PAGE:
• Humanitarian

    Fighting for the poor
  • Humanitarian

    Fighting for the poor
  • History

    Looking back on a long tradition
  • Ecumenical

    Bringing Christians together


The Island – now a South African National Heritage Site as well as a UNESCO World Heritage Site - has become a popular destination with global tourists. It is managed by Robben Island Museum (RIM); which operates the site as a living museum.

The Grand Bailiwick of South Africa has a long association with Robben Island and especially its former leper colony, the leper hospital and cemetery.

A small group from the Western Cape Commandery along with the Grand Bailiff and her son recently held a short but extremely meaningful service in the Church of the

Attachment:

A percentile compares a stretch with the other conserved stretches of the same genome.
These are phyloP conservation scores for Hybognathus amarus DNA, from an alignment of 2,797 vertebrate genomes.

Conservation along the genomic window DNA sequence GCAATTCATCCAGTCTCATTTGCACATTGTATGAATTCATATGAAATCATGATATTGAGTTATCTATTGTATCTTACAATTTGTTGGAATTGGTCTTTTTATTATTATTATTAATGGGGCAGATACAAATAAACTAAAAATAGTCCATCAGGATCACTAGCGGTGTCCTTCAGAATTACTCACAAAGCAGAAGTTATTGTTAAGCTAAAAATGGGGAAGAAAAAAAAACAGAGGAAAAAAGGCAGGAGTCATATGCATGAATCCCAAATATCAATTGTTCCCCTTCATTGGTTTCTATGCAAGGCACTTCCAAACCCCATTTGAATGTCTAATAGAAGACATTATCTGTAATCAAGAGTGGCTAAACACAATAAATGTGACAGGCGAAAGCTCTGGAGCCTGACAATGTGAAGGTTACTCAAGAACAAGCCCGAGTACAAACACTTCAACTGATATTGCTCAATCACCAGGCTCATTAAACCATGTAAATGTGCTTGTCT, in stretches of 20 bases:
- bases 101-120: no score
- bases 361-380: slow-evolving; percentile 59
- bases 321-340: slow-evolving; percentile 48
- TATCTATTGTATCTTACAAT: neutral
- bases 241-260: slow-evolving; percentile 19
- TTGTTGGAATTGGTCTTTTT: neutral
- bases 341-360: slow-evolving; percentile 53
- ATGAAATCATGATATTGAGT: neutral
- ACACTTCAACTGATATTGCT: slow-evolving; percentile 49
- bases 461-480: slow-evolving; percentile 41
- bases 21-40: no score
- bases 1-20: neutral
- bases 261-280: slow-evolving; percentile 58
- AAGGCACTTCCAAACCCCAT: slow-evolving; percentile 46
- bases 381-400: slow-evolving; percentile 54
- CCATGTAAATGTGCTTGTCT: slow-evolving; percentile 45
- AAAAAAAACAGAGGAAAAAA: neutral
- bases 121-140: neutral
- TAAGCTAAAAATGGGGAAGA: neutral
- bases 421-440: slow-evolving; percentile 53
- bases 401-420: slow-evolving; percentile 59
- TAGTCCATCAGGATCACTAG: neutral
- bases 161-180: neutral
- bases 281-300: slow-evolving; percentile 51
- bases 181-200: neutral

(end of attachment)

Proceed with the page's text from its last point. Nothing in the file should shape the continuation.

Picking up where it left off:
Good Shepherd – known colloquially as the ‘Leper Chapel’ – and this took the form of a rededication to our vows as Hospitallers and Members of the Order.

The short sermon focussed on the modern role of Lazarites for ‘the lepers in our society’ – those that are marginalised due to circumstances of extreme economic deprivation, neglect and society that passes by on the other side.

This simple but emblematic church – built by lepers and from local stone quarried nearby - is owned and maintained by the Church of England in South Africa and is the only privately owned parcel of land on the Island. Special permission was given by the Dean of the Diocese of Cape Town.

Our small group was then given a conducted tour of historically relevant parts of Robben Island, including the now infamous high security cells.

 

A wall plaque on the North wall denotes the Grand Bailiwick’s historic association with Robben Island’s Leper Chapel.

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